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    In 2017, FIELD started an extensive research project exploring the most relevant smart technologies in code-based illustrations. From an in-depth… Read More
    In 2017, FIELD started an extensive research project exploring the most relevant smart technologies in code-based illustrations. From an in-depth study of their logic and code, and with a new visual language, they created a series of illustrations that reveal the complexity and architecture of these technologies. Read Less
System Aesthetics
In 2018, Algorithms will increasingly power every aspect of our lives, from voice recognition to self-driving cars. But it’s difficult for humans to understand such abstractions. “There’s a real lack of imagery and visual metaphors for all these new and very abstract things that we have in our lives,” explains Marcus Wendt, creative director at London-based art and technology studio FIELD. “We don’t have anything that will help us decide whether we can really trust these systems, or which one to go for, whenever there is more than one option.”

FIELD created five exclusive images for The World in 2018, WIRED magazine’s annual look at the technology which will impact our lives in the follpwing year. Cased on the structure of computing code, the images are part of a project to make algorithms much more accessible to all of us by developing a new visual language around them.
How Self-Driving Cars See The World
To navigate the world safely, autonomous vehicles must build a picture of it. To do this, an algorithm integrates real-time feeds from a multitude of sensors including video, infrared, radar and ultrasound. It then passes that data through up to 150 processing stages and filters informed by prior learning. This image is based on Inception, Google’s image recognition model, and shows the inputs (on the right) being pulled in and processed (top left) into a model of the road ahead. Other vehicles are represented by the red boxes.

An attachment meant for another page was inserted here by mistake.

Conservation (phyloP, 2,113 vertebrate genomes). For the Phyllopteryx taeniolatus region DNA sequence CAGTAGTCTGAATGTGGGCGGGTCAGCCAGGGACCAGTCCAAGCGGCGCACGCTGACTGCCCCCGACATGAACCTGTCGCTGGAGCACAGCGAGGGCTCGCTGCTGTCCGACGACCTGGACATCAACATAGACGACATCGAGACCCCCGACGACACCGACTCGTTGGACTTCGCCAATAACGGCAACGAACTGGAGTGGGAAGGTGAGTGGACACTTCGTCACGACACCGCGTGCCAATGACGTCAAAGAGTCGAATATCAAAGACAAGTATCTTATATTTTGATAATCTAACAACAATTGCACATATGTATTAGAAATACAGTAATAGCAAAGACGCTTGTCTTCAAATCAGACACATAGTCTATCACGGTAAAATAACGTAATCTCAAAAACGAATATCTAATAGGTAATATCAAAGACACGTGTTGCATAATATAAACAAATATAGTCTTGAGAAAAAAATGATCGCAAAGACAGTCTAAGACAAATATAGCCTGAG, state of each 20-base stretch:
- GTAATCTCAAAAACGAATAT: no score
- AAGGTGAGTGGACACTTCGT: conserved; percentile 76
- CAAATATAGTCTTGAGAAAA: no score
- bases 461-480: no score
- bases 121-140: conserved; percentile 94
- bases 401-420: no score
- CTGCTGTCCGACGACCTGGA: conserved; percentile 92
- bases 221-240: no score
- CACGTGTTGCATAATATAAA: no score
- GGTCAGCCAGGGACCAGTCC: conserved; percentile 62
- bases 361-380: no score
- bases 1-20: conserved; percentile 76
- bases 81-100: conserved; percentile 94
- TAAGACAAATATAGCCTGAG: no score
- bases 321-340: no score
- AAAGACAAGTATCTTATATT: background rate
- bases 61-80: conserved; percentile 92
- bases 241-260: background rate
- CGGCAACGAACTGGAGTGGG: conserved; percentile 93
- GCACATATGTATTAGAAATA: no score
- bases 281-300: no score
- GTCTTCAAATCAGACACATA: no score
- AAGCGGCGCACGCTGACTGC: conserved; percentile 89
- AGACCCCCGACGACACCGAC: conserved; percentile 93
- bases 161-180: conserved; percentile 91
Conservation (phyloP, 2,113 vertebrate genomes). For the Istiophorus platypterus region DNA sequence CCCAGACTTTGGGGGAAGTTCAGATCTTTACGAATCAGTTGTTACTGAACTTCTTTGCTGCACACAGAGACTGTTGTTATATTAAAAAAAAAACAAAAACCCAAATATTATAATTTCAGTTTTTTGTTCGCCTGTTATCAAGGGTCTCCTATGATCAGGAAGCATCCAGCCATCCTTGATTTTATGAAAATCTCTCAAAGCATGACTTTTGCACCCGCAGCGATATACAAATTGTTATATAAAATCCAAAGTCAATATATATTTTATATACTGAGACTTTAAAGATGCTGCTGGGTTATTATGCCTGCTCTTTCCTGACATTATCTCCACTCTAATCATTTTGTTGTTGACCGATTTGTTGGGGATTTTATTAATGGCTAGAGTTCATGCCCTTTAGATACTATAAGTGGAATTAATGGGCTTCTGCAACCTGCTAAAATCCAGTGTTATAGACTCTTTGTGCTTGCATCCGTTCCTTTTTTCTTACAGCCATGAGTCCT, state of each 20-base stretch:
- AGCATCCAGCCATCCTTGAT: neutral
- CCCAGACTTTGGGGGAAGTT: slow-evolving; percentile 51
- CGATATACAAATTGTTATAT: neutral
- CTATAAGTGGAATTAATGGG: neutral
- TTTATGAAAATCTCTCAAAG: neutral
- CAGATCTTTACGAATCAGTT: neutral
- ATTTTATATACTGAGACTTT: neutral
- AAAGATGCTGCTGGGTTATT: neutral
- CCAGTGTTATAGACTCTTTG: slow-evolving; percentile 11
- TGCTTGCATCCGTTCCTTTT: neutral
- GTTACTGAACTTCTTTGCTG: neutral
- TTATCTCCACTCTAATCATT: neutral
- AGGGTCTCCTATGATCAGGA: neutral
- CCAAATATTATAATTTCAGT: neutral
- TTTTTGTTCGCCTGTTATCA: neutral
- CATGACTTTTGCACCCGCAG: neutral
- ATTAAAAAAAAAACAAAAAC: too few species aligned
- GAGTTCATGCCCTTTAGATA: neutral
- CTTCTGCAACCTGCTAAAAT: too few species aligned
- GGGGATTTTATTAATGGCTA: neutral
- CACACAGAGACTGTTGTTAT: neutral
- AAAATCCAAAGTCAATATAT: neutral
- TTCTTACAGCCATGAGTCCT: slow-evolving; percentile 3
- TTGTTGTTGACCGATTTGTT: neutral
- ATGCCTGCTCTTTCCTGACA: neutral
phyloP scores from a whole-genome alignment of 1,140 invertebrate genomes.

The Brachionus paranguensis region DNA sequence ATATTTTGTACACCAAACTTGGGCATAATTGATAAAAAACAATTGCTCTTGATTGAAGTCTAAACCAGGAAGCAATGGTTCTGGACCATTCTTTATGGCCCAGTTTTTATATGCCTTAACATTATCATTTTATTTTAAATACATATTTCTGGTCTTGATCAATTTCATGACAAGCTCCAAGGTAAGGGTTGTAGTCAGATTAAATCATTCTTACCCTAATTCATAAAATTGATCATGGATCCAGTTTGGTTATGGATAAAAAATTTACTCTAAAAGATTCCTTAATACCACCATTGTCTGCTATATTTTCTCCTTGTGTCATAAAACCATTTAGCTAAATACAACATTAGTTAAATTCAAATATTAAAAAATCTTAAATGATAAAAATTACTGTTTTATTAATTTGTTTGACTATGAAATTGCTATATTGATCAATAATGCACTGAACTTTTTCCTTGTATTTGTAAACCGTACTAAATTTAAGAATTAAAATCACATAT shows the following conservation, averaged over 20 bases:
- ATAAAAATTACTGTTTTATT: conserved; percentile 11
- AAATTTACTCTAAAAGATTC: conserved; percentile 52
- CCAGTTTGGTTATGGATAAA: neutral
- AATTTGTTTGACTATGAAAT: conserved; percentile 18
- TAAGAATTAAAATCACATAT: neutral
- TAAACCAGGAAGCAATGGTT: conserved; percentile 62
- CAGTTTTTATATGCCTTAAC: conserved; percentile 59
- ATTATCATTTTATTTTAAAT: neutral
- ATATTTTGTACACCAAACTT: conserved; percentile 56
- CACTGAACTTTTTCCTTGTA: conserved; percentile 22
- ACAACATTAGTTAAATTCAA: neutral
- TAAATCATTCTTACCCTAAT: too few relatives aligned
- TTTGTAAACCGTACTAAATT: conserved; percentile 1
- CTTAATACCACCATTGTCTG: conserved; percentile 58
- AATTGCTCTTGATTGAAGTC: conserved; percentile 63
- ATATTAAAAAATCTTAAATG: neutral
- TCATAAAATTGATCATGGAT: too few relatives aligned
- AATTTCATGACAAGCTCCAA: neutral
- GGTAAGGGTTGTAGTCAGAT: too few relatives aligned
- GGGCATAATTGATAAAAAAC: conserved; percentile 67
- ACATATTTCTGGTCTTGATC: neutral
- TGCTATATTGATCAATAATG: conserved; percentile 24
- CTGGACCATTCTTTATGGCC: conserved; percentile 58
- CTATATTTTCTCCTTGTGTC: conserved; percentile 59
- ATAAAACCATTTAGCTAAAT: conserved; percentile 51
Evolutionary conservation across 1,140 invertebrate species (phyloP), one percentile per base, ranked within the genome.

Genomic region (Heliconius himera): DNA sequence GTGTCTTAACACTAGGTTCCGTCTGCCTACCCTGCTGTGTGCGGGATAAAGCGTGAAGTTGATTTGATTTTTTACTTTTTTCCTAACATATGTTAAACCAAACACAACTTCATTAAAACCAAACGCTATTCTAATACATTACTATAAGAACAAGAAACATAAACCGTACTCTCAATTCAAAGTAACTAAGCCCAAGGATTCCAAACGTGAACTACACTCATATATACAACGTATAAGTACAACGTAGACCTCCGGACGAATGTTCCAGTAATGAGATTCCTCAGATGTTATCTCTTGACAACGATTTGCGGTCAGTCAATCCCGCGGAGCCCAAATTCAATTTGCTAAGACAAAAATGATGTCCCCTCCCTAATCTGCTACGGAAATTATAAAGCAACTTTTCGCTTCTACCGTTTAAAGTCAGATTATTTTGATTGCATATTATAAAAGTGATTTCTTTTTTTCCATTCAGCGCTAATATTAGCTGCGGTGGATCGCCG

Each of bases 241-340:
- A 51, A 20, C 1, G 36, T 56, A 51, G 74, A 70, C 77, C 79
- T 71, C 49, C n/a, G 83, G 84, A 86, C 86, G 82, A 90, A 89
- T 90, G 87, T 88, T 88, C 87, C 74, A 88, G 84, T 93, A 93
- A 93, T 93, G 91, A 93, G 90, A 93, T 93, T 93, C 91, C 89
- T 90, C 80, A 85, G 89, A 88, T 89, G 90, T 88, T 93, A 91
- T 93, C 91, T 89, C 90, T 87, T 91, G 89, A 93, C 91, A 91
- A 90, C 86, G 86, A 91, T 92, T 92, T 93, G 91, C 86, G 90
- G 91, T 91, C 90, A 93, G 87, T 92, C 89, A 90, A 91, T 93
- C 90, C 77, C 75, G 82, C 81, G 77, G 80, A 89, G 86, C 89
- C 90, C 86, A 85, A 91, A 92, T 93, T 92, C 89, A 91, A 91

The Next Generation of Voice Assistants
Personal assistants like Alexa, Siri and Cortana will get even smarter in 2018. A computer science breakthrough called ‘dynamic program generation’ will allow them to understand more complex instructions and even the “intent” of the input. They will provide responses that tap into functionality and data from all apps you use on your connected devices.
This illustration shows the natural language processing algorithm SyntaxNet, you can see the voice input in the form a soundwave coming in at the bottom layer. It is parsed into phonemes, and then processed across multiple, dynamically re-arranging layers to extract the user’s request and form a response.
Following The Money Trail
With initial coin offerings attracting attention and governments testing their own cryptocurrencies, digital money will continue to grow in influence in 2018. This image depicts transactions in Ethereum, an open-source computing system that allows developers to create blockchain-based applications.
Each square represents a line in the distributed ledger that makes up a blockchain, with each following on from the last. The squares’ colours are determined by the amount of money that is being moved.
Face Hackers
In 2017, researchers at the University of Washington managed to generate a believable video of President Obama, using only a forged audio recording – and a neural network trained on his public speeches. The lip sync is nearly perfect, and the possibilities of abuse are alarming. How much longer will we be able to trust what we see on camera?
This artwork, generating Obama’s likeness from a multitude of software modules, illustrates the way a neural network learns how different sounds corresponds to the movement of lips, eyes and cheeks in minute detail.
Image Creation
Algorithms receive feedback from humans to help them improve – but AI researchers are excited by generative adversarial networks.
Previously thought impossible, the idea is to pit two machine learning programs against each other — one to create something, the other to act as critic.
Amazon is testing an application in which networks analyse images and then create similar ones. Although they can currently only create tiny images, the technique mights one day be used in film-making.